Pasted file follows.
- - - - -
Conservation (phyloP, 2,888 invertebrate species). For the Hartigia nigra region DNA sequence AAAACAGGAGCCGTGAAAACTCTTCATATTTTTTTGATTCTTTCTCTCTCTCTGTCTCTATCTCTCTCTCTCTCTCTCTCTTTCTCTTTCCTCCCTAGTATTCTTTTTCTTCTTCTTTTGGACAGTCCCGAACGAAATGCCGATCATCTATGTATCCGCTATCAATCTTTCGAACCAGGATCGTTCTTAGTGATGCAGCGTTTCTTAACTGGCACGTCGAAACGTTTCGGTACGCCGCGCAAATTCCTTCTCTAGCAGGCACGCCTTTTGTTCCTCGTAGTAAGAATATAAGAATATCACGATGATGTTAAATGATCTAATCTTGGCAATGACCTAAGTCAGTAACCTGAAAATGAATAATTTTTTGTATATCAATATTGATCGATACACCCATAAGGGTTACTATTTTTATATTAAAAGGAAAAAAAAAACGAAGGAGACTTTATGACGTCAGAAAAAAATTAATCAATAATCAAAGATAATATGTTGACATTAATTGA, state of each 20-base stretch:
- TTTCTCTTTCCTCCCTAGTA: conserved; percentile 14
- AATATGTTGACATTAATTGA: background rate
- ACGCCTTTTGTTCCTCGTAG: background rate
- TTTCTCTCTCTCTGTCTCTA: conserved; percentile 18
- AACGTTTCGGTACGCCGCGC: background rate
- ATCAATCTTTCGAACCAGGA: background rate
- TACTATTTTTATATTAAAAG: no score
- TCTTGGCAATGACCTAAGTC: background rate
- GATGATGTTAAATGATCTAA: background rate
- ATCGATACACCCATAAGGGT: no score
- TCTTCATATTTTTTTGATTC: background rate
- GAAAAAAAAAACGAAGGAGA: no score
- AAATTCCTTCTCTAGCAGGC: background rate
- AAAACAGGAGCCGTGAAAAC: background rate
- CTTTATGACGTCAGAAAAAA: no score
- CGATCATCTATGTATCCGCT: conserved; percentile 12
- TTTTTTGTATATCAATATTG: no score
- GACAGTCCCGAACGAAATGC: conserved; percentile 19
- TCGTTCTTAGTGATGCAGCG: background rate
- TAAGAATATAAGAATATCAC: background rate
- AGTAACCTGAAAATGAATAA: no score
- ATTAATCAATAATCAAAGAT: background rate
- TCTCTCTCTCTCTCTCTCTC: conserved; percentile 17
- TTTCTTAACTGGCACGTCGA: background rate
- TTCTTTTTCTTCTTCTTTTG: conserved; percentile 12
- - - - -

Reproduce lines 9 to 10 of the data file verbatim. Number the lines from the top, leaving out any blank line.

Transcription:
- TCTTGGCAATGACCTAAGTC: background rate
- GATGATGTTAAATGATCTAA: background rate